When you drive down the road on a sunny day, sometimes you have a camera in hand and it’s setup for 1/500 sec exposure. Maybe manually setup for f/11 and hyperfocal convergence.Â Burning through a few frames, or more.Â And there is one shot, maybe, when it is worth stopping. But where on earth are you? Film doesn’t give you much by way of coordinates. If you’re lucky, you can remember the most recent town, or something unique about where you turned around to trace back a quarter mile to find that shot.
This photo was made early August of 2014 on a drive from Nashville to Columbus, MS. It was only after I developed the film that I realized I wasn’t really all that sure where I had been. It certainly wasn’t going to come up in a search for Texaco stations between the two points.
Gratefully there are plenty of ways to trace one’s steps. Working backwards from the end of my drive, looking at a Google Maps satellite view along Highway 17 in Alabama, I was able to find where the above was taken. 34.170103, ‑87.962499. The street view is from December 2013, and you can see the branches bare. The tree seems much more fragile then, as if it could be ripped out of the ground without effort. But in the summer, it seems that within a few years the entire location will be one mass of green.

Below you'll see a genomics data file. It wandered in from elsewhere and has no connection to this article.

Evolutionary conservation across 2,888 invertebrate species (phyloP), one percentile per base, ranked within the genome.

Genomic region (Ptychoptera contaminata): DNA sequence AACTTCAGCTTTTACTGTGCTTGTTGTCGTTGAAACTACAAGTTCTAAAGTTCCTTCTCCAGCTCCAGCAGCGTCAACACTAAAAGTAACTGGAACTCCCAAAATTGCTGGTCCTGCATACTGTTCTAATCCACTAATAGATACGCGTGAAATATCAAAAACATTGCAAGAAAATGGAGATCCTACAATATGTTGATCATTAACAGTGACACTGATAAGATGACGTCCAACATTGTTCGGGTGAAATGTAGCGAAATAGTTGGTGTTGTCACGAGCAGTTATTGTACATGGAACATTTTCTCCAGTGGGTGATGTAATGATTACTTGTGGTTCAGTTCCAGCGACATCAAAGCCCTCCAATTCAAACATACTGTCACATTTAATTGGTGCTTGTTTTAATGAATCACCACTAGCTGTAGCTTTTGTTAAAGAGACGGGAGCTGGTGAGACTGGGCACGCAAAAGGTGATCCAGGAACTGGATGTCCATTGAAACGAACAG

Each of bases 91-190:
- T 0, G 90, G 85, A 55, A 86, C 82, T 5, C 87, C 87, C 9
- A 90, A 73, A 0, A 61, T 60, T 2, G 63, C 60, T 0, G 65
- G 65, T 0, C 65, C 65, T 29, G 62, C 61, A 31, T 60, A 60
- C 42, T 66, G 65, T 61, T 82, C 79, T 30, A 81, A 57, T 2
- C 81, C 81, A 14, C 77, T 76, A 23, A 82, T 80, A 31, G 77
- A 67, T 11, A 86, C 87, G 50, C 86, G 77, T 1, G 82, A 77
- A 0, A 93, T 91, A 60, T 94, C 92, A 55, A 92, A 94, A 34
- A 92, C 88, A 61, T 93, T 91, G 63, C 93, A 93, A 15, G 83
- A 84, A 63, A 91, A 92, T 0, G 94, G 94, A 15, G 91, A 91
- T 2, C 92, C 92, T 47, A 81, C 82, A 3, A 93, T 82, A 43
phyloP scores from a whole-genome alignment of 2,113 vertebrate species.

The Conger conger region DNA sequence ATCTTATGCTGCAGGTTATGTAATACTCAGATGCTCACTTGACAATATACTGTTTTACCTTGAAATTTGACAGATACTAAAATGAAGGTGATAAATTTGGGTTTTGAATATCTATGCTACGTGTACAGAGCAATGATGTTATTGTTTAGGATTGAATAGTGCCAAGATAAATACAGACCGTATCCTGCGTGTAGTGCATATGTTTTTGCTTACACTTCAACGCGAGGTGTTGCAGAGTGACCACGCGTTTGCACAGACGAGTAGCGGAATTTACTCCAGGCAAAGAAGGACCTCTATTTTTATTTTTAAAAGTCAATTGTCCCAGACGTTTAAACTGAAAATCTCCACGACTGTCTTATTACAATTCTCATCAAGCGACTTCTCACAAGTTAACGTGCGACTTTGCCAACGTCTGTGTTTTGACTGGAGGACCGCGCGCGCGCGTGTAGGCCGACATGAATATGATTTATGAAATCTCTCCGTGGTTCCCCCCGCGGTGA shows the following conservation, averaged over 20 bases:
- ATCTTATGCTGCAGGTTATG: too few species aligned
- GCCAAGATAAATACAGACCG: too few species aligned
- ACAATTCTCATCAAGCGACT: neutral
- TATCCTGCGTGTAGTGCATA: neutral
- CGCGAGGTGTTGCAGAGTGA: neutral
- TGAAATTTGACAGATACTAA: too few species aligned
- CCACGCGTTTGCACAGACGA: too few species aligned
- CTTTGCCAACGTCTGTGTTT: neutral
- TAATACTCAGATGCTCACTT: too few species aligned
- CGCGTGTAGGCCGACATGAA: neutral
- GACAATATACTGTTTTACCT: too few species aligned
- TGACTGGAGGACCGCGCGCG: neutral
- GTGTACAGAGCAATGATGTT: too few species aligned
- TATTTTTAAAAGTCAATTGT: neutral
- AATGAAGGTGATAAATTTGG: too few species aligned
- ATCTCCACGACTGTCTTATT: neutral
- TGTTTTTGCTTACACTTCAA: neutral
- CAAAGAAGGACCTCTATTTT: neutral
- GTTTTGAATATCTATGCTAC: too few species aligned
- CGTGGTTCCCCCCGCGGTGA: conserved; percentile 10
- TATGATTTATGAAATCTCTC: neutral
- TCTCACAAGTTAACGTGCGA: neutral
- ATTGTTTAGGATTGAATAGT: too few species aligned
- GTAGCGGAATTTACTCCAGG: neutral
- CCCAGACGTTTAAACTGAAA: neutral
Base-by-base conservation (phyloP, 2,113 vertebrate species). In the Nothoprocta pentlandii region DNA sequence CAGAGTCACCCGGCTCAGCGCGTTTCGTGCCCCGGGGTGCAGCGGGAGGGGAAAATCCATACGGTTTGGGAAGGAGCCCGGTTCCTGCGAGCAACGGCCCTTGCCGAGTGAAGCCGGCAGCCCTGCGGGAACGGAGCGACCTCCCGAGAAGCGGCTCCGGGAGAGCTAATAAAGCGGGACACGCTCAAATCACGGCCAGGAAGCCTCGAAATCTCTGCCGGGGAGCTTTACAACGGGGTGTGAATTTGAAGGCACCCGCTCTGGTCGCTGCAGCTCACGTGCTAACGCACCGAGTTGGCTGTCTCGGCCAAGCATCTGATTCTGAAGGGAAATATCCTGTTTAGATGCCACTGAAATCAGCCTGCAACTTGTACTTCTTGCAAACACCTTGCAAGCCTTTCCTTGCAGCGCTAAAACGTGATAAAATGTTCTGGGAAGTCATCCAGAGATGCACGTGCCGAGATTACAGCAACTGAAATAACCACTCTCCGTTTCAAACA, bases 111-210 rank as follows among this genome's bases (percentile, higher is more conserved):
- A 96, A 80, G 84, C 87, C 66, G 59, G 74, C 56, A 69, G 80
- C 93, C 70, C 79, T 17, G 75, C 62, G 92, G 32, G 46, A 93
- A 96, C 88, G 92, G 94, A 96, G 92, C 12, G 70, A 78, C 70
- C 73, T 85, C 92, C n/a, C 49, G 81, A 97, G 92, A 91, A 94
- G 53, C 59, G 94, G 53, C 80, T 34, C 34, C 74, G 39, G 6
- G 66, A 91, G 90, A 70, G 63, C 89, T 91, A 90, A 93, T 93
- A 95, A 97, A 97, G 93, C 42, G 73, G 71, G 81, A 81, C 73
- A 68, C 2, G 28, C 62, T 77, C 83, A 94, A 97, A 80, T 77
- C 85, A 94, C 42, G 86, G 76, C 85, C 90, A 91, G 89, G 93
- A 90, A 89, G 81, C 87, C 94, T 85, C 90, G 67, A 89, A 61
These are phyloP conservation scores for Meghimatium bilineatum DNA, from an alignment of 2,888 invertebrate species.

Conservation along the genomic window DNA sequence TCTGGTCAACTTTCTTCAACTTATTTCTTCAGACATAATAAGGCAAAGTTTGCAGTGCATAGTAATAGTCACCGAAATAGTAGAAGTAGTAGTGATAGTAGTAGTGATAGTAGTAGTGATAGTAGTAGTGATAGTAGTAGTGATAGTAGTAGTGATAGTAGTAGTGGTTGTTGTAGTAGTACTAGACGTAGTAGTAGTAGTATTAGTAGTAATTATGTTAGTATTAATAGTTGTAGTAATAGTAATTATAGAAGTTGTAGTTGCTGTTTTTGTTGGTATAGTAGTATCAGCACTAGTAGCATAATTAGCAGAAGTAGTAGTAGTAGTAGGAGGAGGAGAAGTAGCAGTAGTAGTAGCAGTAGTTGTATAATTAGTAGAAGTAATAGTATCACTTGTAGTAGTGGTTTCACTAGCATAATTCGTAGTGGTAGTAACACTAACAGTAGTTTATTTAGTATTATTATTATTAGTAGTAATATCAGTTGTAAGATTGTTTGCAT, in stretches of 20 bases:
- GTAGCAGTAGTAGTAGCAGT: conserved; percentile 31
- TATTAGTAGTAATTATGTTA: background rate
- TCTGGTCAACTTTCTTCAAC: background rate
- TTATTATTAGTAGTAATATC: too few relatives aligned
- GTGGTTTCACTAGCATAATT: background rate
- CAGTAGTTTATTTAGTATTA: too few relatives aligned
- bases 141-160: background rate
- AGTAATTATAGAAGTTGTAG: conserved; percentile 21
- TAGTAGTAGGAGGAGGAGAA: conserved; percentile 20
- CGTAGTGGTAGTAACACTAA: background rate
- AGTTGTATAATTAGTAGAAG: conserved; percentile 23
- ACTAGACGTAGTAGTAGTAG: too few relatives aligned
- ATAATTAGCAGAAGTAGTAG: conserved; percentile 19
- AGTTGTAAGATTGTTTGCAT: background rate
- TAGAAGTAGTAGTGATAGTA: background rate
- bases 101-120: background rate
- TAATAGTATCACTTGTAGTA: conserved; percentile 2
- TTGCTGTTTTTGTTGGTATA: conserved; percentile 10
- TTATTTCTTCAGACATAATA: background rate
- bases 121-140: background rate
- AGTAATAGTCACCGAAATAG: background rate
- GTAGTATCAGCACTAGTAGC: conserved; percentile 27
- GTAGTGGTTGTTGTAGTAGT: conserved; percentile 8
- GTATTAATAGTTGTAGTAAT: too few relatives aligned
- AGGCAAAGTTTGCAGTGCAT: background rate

It was occupied at least since 1989, when System3 gasoline was introduced. And probably much more recently than that. My guess is that it was damaged in 2011,Â possibly related to the EF5 twister that in that area.Â This is a snapshot of a moment of transition. I feel the balance very precariously in this spot. Will we come to clean our mess? And, further, will we come to clean the mess that we were handed by nature, in a way? Or will we let nature take back what was claimed by storms?
I felt like a tourist there. I was no more invested in this space than I am when I visit ancient wonders. I admire those who built it, and I even more so, in some ways, admire those who knew to walk away. “Yes we are OPEN” — was that left as a bit of jest? As a statement saying we will be back? It is like those places abandoned mid-meal, when some terror or need was so great that all was left behind with hope of returning, but maybe knowing in some sliver that no one would be coming back. And now it is captured in film, in this state of transition, forever.
[EDIT: Others have noted that the EF5 tornado passed a few miles north of the service station. So, damage is probably not from the tornado itself but I would still guess from the related storm]